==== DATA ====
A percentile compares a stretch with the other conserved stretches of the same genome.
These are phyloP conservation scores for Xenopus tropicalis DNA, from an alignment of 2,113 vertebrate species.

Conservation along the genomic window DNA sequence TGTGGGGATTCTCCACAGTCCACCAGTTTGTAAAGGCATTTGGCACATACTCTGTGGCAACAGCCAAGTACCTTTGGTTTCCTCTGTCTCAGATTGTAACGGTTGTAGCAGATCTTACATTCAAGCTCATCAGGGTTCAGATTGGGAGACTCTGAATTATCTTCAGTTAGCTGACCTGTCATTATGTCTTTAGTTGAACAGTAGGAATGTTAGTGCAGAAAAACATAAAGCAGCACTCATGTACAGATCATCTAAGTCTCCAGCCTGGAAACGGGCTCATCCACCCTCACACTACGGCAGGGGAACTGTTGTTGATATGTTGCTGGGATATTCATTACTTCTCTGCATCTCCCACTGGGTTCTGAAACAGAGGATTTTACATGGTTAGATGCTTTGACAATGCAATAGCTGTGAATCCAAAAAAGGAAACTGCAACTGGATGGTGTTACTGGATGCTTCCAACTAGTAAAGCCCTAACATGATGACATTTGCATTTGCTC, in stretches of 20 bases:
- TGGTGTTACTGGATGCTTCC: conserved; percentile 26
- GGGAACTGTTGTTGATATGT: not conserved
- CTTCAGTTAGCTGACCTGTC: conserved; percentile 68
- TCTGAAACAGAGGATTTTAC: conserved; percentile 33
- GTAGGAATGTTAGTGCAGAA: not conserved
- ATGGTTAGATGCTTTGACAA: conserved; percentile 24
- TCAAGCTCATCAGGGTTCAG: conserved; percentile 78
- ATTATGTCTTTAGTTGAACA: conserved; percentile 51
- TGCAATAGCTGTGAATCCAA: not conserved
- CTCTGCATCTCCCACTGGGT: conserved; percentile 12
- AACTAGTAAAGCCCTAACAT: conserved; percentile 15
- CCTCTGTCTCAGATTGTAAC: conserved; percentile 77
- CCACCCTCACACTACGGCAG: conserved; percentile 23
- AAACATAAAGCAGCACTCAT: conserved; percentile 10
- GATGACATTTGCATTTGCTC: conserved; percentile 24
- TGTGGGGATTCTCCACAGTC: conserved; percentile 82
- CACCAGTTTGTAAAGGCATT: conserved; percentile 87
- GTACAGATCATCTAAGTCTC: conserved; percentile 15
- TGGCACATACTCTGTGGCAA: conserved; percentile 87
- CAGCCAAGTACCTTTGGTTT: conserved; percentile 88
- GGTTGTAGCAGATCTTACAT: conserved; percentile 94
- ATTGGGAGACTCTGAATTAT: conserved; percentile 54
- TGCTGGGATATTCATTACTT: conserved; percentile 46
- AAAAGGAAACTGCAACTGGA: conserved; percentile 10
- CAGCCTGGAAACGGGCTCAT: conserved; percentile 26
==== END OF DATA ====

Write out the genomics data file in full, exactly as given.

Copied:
A percentile compares a stretch with the other conserved stretches of the same genome.
These are phyloP conservation scores for Xenopus tropicalis DNA, from an alignment of 2,113 vertebrate species.

Conservation along the genomic window DNA sequence TGTGGGGATTCTCCACAGTCCACCAGTTTGTAAAGGCATTTGGCACATACTCTGTGGCAACAGCCAAGTACCTTTGGTTTCCTCTGTCTCAGATTGTAACGGTTGTAGCAGATCTTACATTCAAGCTCATCAGGGTTCAGATTGGGAGACTCTGAATTATCTTCAGTTAGCTGACCTGTCATTATGTCTTTAGTTGAACAGTAGGAATGTTAGTGCAGAAAAACATAAAGCAGCACTCATGTACAGATCATCTAAGTCTCCAGCCTGGAAACGGGCTCATCCACCCTCACACTACGGCAGGGGAACTGTTGTTGATATGTTGCTGGGATATTCATTACTTCTCTGCATCTCCCACTGGGTTCTGAAACAGAGGATTTTACATGGTTAGATGCTTTGACAATGCAATAGCTGTGAATCCAAAAAAGGAAACTGCAACTGGATGGTGTTACTGGATGCTTCCAACTAGTAAAGCCCTAACATGATGACATTTGCATTTGCTC, in stretches of 20 bases:
- TGGTGTTACTGGATGCTTCC: conserved; percentile 26
- GGGAACTGTTGTTGATATGT: not conserved
- CTTCAGTTAGCTGACCTGTC: conserved; percentile 68
- TCTGAAACAGAGGATTTTAC: conserved; percentile 33
- GTAGGAATGTTAGTGCAGAA: not conserved
- ATGGTTAGATGCTTTGACAA: conserved; percentile 24
- TCAAGCTCATCAGGGTTCAG: conserved; percentile 78
- ATTATGTCTTTAGTTGAACA: conserved; percentile 51
- TGCAATAGCTGTGAATCCAA: not conserved
- CTCTGCATCTCCCACTGGGT: conserved; percentile 12
- AACTAGTAAAGCCCTAACAT: conserved; percentile 15
- CCTCTGTCTCAGATTGTAAC: conserved; percentile 77
- CCACCCTCACACTACGGCAG: conserved; percentile 23
- AAACATAAAGCAGCACTCAT: conserved; percentile 10
- GATGACATTTGCATTTGCTC: conserved; percentile 24
- TGTGGGGATTCTCCACAGTC: conserved; percentile 82
- CACCAGTTTGTAAAGGCATT: conserved; percentile 87
- GTACAGATCATCTAAGTCTC: conserved; percentile 15
- TGGCACATACTCTGTGGCAA: conserved; percentile 87
- CAGCCAAGTACCTTTGGTTT: conserved; percentile 88
- GGTTGTAGCAGATCTTACAT: conserved; percentile 94
- ATTGGGAGACTCTGAATTAT: conserved; percentile 54
- TGCTGGGATATTCATTACTT: conserved; percentile 46
- AAAAGGAAACTGCAACTGGA: conserved; percentile 10
- CAGCCTGGAAACGGGCTCAT: conserved; percentile 26